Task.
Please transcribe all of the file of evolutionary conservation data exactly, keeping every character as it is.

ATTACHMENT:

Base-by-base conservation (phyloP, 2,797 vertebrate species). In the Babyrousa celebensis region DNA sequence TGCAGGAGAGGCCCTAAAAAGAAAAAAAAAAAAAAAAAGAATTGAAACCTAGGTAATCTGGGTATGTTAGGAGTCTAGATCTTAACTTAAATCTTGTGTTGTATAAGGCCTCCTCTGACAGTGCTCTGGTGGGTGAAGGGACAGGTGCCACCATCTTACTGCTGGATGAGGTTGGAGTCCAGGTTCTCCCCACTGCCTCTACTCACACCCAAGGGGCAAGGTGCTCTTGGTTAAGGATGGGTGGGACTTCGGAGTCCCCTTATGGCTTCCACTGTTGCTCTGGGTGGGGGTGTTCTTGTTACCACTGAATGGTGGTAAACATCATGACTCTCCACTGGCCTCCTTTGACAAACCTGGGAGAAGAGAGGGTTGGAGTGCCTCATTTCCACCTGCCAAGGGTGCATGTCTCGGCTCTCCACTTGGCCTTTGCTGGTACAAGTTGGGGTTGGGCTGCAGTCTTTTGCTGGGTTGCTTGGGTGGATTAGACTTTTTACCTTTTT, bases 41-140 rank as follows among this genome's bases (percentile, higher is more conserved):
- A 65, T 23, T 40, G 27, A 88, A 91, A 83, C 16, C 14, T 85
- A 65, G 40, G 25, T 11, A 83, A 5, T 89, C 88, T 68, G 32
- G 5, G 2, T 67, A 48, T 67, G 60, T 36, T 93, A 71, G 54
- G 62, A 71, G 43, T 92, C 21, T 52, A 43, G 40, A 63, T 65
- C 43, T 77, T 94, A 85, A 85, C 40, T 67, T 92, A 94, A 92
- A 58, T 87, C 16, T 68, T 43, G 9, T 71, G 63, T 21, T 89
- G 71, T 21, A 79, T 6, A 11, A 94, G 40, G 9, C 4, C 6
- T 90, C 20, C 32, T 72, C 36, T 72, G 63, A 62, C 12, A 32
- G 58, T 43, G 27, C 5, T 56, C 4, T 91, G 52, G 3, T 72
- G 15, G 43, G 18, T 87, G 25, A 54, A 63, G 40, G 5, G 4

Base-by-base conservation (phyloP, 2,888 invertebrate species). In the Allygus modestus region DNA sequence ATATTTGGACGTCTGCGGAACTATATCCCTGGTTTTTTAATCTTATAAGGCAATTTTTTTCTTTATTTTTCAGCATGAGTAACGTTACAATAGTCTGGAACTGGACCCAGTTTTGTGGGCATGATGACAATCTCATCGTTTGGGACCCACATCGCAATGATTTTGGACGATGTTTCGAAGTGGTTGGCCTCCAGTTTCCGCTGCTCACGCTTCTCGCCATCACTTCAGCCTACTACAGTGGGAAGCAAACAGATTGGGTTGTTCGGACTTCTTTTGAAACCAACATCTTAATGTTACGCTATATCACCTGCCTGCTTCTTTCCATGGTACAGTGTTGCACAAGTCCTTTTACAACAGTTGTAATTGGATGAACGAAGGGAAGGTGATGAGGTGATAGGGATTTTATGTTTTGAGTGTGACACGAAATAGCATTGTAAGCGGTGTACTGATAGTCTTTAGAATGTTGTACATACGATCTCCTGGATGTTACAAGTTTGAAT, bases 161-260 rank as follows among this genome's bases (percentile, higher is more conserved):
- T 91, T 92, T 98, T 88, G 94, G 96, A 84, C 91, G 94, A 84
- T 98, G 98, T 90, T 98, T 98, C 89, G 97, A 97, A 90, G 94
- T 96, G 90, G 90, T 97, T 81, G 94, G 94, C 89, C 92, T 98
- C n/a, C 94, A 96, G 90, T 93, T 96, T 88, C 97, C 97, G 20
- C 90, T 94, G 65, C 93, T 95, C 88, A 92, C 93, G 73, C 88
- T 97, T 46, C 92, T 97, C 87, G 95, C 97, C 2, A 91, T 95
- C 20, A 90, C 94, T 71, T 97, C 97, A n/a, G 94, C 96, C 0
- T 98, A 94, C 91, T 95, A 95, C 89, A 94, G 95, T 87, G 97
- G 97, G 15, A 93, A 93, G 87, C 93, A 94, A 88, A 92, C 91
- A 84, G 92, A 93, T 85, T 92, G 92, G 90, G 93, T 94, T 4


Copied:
Base-by-base conservation (phyloP, 2,797 vertebrate species). In the Babyrousa celebensis region DNA sequence TGCAGGAGAGGCCCTAAAAAGAAAAAAAAAAAAAAAAAGAATTGAAACCTAGGTAATCTGGGTATGTTAGGAGTCTAGATCTTAACTTAAATCTTGTGTTGTATAAGGCCTCCTCTGACAGTGCTCTGGTGGGTGAAGGGACAGGTGCCACCATCTTACTGCTGGATGAGGTTGGAGTCCAGGTTCTCCCCACTGCCTCTACTCACACCCAAGGGGCAAGGTGCTCTTGGTTAAGGATGGGTGGGACTTCGGAGTCCCCTTATGGCTTCCACTGTTGCTCTGGGTGGGGGTGTTCTTGTTACCACTGAATGGTGGTAAACATCATGACTCTCCACTGGCCTCCTTTGACAAACCTGGGAGAAGAGAGGGTTGGAGTGCCTCATTTCCACCTGCCAAGGGTGCATGTCTCGGCTCTCCACTTGGCCTTTGCTGGTACAAGTTGGGGTTGGGCTGCAGTCTTTTGCTGGGTTGCTTGGGTGGATTAGACTTTTTACCTTTTT, bases 41-140 rank as follows among this genome's bases (percentile, higher is more conserved):
- A 65, T 23, T 40, G 27, A 88, A 91, A 83, C 16, C 14, T 85
- A 65, G 40, G 25, T 11, A 83, A 5, T 89, C 88, T 68, G 32
- G 5, G 2, T 67, A 48, T 67, G 60, T 36, T 93, A 71, G 54
- G 62, A 71, G 43, T 92, C 21, T 52, A 43, G 40, A 63, T 65
- C 43, T 77, T 94, A 85, A 85, C 40, T 67, T 92, A 94, A 92
- A 58, T 87, C 16, T 68, T 43, G 9, T 71, G 63, T 21, T 89
- G 71, T 21, A 79, T 6, A 11, A 94, G 40, G 9, C 4, C 6
- T 90, C 20, C 32, T 72, C 36, T 72, G 63, A 62, C 12, A 32
- G 58, T 43, G 27, C 5, T 56, C 4, T 91, G 52, G 3, T 72
- G 15, G 43, G 18, T 87, G 25, A 54, A 63, G 40, G 5, G 4

Base-by-base conservation (phyloP, 2,888 invertebrate species). In the Allygus modestus region DNA sequence ATATTTGGACGTCTGCGGAACTATATCCCTGGTTTTTTAATCTTATAAGGCAATTTTTTTCTTTATTTTTCAGCATGAGTAACGTTACAATAGTCTGGAACTGGACCCAGTTTTGTGGGCATGATGACAATCTCATCGTTTGGGACCCACATCGCAATGATTTTGGACGATGTTTCGAAGTGGTTGGCCTCCAGTTTCCGCTGCTCACGCTTCTCGCCATCACTTCAGCCTACTACAGTGGGAAGCAAACAGATTGGGTTGTTCGGACTTCTTTTGAAACCAACATCTTAATGTTACGCTATATCACCTGCCTGCTTCTTTCCATGGTACAGTGTTGCACAAGTCCTTTTACAACAGTTGTAATTGGATGAACGAAGGGAAGGTGATGAGGTGATAGGGATTTTATGTTTTGAGTGTGACACGAAATAGCATTGTAAGCGGTGTACTGATAGTCTTTAGAATGTTGTACATACGATCTCCTGGATGTTACAAGTTTGAAT, bases 161-260 rank as follows among this genome's bases (percentile, higher is more conserved):
- T 91, T 92, T 98, T 88, G 94, G 96, A 84, C 91, G 94, A 84
- T 98, G 98, T 90, T 98, T 98, C 89, G 97, A 97, A 90, G 94
- T 96, G 90, G 90, T 97, T 81, G 94, G 94, C 89, C 92, T 98
- C n/a, C 94, A 96, G 90, T 93, T 96, T 88, C 97, C 97, G 20
- C 90, T 94, G 65, C 93, T 95, C 88, A 92, C 93, G 73, C 88
- T 97, T 46, C 92, T 97, C 87, G 95, C 97, C 2, A 91, T 95
- C 20, A 90, C 94, T 71, T 97, C 97, A n/a, G 94, C 96, C 0
- T 98, A 94, C 91, T 95, A 95, C 89, A 94, G 95, T 87, G 97
- G 97, G 15, A 93, A 93, G 87, C 93, A 94, A 88, A 92, C 91
- A 84, G 92, A 93, T 85, T 92, G 92, G 90, G 93, T 94, T 4